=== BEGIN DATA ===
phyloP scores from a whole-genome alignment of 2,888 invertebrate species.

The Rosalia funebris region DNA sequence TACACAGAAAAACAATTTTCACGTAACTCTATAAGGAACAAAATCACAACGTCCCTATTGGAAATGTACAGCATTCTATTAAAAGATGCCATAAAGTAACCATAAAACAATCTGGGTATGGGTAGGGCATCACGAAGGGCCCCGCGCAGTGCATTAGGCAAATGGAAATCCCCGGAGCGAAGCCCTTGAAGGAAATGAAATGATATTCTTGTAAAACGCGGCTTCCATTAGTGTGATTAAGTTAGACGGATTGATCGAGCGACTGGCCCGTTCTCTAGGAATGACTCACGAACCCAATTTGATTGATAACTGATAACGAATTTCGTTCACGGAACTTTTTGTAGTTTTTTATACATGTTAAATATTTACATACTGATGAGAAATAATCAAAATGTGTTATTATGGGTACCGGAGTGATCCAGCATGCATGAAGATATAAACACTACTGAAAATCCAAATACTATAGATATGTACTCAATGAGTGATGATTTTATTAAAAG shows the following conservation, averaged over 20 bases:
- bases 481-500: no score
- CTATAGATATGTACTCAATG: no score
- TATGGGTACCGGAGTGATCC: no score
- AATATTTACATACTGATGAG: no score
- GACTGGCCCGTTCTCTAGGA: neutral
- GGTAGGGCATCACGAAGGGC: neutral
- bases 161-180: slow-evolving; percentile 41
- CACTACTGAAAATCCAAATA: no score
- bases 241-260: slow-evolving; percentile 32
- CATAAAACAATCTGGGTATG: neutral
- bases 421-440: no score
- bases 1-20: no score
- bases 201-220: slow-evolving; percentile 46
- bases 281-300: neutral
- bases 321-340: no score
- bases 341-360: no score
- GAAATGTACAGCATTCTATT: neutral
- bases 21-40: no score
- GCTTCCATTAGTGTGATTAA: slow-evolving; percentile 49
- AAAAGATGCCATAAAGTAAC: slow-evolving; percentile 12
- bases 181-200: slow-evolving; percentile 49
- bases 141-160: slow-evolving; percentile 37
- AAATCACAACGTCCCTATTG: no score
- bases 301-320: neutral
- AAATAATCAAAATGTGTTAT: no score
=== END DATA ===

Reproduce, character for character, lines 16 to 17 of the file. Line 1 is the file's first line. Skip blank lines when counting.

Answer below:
- bases 281-300: neutral
- bases 321-340: no score